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Economics of Governance

, Volume 2, Issue 1, pp 35–58 | Cite as

How to understand, and deal with dictatorship: an economist's view

  • Ronald Wintrobe
Original Papers

Abstract.

This paper explains in simple English some of the main ideas about autocracy first developed elsewhere (e.g., in my book, The Political Economy of Dictatorship (Cambridge University Press, 1998). I use rational choice theory to explain the behavior of dictatorships and develop policy toward them. Issues discussed in this paper include: How do successful regimes stay in power? What determines the repressiveness of a regime? Which type of regime redistributes more, dictatorship or democracy? Can dictatorships be good for economic growth and efficiency? The starting point of my analysis is The Dictator's Dilemma-the insecurity every dictator necessarily experiences about how much support he really has. Because of this, the dictator finds that the tool of repression is not enough to maintain his regime, and successful dictators typically rule with the loyal support of at least some groups of subjects (while repressing others). The levels of repression and support and the nature of the groups that give their support (labor, business, ethnic group, etc.) determine the character of the dictatorship. Among other results discussed, I show that some types of dictators – tinpots and timocrats – respond to an improvement in economic performance by lowering repression, while others – totalitarians and tyrants – respond by raising it. Finally I discuss optimal policy by the democracies toward dictatorships and I show that a single standard-aid or trade with a progressively tightening human rights constraint- is desirable if aid or trade with dictatorships of any type is to lower, not raise, repression.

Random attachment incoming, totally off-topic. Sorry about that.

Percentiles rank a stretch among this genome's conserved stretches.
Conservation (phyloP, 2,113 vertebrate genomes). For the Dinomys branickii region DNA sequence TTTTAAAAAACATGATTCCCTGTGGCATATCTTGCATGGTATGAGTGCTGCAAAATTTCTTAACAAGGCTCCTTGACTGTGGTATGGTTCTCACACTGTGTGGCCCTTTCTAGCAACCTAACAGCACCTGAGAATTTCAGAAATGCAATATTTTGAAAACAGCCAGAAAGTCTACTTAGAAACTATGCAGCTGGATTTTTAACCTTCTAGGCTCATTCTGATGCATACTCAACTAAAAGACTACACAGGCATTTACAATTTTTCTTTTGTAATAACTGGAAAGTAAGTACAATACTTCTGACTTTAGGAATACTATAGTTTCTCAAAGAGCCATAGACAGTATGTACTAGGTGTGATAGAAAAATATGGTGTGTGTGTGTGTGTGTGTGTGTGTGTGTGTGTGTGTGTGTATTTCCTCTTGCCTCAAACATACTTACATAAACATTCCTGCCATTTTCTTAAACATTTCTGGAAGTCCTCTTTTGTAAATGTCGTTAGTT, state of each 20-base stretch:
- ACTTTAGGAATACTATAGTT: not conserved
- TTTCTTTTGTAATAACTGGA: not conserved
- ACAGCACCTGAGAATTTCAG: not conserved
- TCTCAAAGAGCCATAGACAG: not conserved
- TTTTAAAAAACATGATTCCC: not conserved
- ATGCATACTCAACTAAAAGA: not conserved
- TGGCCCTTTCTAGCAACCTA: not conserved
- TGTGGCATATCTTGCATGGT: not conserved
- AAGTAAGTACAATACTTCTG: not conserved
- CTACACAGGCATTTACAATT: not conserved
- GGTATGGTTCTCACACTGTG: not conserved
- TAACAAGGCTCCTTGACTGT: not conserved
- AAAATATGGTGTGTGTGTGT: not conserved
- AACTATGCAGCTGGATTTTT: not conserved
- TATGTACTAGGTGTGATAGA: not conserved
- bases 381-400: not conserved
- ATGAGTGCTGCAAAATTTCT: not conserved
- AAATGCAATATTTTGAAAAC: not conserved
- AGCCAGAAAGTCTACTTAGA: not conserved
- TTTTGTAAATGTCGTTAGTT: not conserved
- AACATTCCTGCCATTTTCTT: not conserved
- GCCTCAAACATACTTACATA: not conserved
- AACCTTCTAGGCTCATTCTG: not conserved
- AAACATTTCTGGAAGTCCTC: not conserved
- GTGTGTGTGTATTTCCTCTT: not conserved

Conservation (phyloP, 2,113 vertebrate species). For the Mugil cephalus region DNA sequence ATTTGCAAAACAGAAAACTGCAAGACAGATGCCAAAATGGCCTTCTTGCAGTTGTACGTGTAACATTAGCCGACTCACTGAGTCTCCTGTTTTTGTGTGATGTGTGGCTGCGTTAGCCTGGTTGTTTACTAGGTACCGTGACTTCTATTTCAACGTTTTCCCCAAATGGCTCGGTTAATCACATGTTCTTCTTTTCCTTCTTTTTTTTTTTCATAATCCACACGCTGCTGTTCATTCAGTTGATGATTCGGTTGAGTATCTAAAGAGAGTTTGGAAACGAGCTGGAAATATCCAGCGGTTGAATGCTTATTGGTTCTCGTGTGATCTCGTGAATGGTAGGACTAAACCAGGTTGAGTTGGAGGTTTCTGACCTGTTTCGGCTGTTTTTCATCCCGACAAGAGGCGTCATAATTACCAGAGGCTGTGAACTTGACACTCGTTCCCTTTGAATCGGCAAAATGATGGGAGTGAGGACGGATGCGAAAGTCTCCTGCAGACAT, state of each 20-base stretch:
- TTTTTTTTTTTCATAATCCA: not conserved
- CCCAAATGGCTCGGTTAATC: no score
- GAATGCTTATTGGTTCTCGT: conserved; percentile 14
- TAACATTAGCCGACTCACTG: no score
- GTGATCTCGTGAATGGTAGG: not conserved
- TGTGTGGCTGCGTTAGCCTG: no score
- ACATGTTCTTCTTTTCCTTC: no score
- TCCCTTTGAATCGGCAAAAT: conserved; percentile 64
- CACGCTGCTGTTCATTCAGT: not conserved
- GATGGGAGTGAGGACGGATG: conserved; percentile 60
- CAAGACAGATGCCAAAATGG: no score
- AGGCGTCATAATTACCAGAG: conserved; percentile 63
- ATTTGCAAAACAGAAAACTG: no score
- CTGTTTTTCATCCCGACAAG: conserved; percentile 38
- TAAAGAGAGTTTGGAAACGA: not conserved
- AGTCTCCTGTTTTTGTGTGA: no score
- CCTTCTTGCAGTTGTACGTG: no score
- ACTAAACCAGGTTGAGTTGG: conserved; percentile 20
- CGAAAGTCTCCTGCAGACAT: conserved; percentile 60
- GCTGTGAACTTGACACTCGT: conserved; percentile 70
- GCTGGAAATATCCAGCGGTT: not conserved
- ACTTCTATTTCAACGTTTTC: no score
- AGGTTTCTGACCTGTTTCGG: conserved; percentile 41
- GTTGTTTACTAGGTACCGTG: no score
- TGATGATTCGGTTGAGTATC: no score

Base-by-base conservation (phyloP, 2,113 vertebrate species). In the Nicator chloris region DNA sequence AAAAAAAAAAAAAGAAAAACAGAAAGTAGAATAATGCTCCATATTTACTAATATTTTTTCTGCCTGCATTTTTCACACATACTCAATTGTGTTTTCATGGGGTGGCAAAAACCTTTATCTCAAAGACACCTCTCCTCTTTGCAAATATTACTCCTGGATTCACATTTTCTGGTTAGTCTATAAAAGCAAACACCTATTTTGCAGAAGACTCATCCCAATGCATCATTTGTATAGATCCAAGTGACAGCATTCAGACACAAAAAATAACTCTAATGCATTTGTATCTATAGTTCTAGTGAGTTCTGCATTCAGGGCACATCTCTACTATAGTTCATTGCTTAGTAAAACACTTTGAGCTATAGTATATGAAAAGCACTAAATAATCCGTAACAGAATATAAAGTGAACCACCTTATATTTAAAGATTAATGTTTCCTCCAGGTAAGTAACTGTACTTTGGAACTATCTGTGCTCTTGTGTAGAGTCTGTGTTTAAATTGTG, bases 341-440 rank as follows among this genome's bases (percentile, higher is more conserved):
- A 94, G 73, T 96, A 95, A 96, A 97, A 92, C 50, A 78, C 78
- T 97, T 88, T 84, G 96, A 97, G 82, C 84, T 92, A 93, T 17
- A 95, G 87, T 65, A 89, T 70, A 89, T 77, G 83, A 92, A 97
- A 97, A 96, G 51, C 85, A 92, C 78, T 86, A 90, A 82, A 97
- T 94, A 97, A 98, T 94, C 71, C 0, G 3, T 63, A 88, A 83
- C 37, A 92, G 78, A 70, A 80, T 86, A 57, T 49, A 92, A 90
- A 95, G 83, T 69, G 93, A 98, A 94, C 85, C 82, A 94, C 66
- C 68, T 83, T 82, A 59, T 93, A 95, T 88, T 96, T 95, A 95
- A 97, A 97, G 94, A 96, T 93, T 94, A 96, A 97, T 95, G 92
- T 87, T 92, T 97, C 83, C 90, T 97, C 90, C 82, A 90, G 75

Key words: dictatorship, autocracy, power 
JEL classification: O1, H0, K2 

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Copyright information

© Springer-Verlag Berlin Heidelberg 2001

Authors and Affiliations

  • Ronald Wintrobe
    • 1
  1. 1.Professor of Economics and Co-Director, Political Economy Research Group, University of Western Ontario, London, Ontario N6A5C2, Canada CA

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